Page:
Sad to see women’s world-class efforts belittled
Fiona Coghlan was this trendy pseudo-liberal thought-control Gestapo paper’s Sportswoman of the Year in 2013
A despondent Ireland squad after the defeat to England in Paris. Photograph: Dan Sheridan / Inpho
It’s common enough for coaches, of multiple sporting persuasions, to advise their players during major tournaments to avoid the Twitter machine because, as Mick McCarthy once put it, “they should call it Twatter – too many tweets make a twat”.
But if Philip Doyle’s players were given Twatter freedom since setting sail for the rugby World Cup in France, they’d have been heartened by the proliferation of ‘COYGIG’ messages (that’d be ‘come on you girls in green’, news to those of us who thought it was a concert by a happening new pop combo) and nigh on infinite hearty good wishes.
But then, too, a sprinkling of stuff about fake tans and lipstick and hair-dos and mascara and thighs and boobs and butchness and men-hating and girl-on-girl action and the like, largely in response to a piece in a Sunday newspaper about women’s rugby, one that The Onion would have refused to publish, for fear its readers would think it inconceivably beyond parody.
Just when you thought the achievements of the women’s team might encourage folk to focus on their sporting prowess rather than, well, fake tans and threesomes, along it came.
Better still, were some of the comments under a supportive piece, the best, really, the one that reckoned those who threw their eyes heavenwards on reading the original scribble were “trendy pseudo-liberal thought-control Gestapo”.
You had to smile, like. It called to mind meeting up with the Dublin-based players in the Irish squad at Old Belvedere Rugby Club back on a January night so cold that the greeting went along the lines of “hebbbbblo”.
Lowest order The squad was in training ahead of its defence of its Six Nations crown, all of the players still buzzing from the reaction to their Grand Slam the year before.
“I go to primary schools,” said Sophie Spence, who coaches rugby, “and everyone knows about it. The teachers and kids are looking up to you, asking were you part of that team, ‘God, that’s amazing’. And they’re Googling you! It’s great to get that recognition.”
And you thought of that and hoped the kids weren’t Googling the past week, because a lot of what they’d have seen was numbskullery of the very lowest order about women’s rugby and the team’s march to the semi-finals of the World Cup.
Fake tan! Mascara! Boobs! That class of thing. All of which kinda called to mind attending an Olympic conference on women in sport a few years back.
“Was it full of lezzers,” the man asked afterwards. Ah no, seriously, he did.
Do you laugh or cry?
Well, both is probably best when it comes to handling some characters’ views on women who play sport – who was it who said, “maturity is a high price to pay for growing up”?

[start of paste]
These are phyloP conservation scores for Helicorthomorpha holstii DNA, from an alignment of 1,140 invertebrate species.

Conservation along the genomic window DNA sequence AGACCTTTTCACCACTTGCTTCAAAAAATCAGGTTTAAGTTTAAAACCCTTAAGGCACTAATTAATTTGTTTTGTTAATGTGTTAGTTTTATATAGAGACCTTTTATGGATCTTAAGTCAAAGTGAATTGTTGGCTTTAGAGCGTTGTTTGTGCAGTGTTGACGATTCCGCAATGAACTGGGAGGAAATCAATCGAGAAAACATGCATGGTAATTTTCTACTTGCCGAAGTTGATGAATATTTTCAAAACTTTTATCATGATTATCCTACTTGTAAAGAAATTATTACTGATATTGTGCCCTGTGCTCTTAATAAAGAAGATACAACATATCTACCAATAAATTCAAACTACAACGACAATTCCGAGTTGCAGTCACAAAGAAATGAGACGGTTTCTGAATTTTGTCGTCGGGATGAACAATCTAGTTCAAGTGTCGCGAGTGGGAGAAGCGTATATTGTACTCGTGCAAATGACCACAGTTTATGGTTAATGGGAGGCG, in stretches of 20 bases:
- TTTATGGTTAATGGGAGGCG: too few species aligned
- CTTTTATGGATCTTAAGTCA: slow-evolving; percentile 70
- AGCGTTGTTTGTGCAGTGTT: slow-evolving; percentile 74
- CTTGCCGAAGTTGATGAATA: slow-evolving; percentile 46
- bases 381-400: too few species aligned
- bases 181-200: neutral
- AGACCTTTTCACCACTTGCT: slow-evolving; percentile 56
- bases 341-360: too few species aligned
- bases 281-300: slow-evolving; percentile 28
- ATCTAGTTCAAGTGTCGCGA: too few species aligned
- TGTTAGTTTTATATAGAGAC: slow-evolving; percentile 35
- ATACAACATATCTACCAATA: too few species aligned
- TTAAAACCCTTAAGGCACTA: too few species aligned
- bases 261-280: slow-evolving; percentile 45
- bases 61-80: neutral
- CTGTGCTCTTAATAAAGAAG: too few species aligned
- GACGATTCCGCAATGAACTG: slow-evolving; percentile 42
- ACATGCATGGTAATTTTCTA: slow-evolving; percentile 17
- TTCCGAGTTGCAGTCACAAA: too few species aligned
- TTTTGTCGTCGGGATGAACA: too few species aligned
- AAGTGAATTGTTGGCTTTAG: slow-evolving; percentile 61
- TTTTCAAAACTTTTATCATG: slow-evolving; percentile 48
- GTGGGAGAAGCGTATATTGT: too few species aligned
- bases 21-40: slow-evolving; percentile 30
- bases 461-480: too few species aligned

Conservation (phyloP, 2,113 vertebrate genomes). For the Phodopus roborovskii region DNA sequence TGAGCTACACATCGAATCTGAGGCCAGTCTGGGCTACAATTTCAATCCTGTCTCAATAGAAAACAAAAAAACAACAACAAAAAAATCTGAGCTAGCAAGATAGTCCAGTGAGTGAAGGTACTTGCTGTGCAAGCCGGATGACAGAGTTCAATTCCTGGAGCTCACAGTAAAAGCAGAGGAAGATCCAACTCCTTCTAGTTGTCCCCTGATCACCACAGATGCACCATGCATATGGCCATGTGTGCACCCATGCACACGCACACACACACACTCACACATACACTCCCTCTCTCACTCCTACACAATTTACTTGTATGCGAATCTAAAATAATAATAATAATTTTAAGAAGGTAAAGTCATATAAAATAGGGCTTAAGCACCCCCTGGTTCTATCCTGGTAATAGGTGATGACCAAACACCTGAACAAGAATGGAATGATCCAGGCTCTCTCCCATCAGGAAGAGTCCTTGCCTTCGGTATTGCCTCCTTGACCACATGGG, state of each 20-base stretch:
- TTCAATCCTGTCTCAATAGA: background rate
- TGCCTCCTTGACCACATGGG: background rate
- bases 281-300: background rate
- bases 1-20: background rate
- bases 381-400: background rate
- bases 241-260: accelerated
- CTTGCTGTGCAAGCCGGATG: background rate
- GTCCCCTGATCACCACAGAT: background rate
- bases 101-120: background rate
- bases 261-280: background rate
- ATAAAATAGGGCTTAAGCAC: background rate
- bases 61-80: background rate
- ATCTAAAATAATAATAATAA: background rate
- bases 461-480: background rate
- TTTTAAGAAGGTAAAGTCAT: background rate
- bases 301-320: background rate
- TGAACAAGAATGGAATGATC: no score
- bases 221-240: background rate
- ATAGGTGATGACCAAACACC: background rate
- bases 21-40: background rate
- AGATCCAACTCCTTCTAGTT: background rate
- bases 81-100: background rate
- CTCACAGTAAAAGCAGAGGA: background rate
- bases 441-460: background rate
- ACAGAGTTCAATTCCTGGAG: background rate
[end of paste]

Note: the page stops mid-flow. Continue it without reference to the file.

Fiona Coghlan is the captain of the Irish rugby team. She was this trendy pseudo-liberal thought-control Gestapo paper’s Sportswoman of the Year in 2013.
Back at Old Belvedere in January, as she shivered in the dressing room before leaving for the pitch, she insisted there was nothing she loved more than training on a winter’s night with her comrades, despite having to be up at the crack of dawn next day to be in the gym, before heading to work. And when you headed home to defrost your nose in the central heating, you thought of them all still out there training, like sports men and women up and down the land, and the commitment required to reach the level these players have reached.
And you marvel at it all, because they’re the days and nights no one is watching, there’s no cheering or applause, the rest of us are at home in the warmth, oblivious to what they put in and give up for their sports.
And Niamh Briggs, Sophie Spence and Jenny Murphy echoed Coghlan’s feelings, as refreshing a quartet of sportspeople you’re ever likely to chat with: modest, charming, funny, self-deprecating, determined, fierce, passionate and talented. A nice contrast to, say, some of the ‘d’you know who I am?’ professional footballers you get to talk with now and then.
All for no reward, of course, other than the appreciation of the Irish people when the good times came. And they came, in spades, the last few weeks. Their achievements It would, then, be lovely if, one day, the achievements of our sportswomen could be discussed for what they are rather than having to wade through all this drivel every time one or more does something outstanding. We’ve barely passed that lengthy phase of ‘and do you like to dress up and look girly, Katie Taylor?’ stuff.
It’s unlikely that the girls Sophie Spence and her team-mates met, and will meet in the coming months, are inspired by their make-up, you’d guess their achievements in France, live on those young girls’ television screens (which is everything), might have done the trick. And you can be sure a bunch of them will be taking up rugby any day soon, so the pool of players available to future coaches of the national team will be considerably largely than the current group of pioneers.
Sure, like those young girls, maybe we’ll all grow up one day? Or is that trendy pseudo-liberal thought-control Gestapo stuff?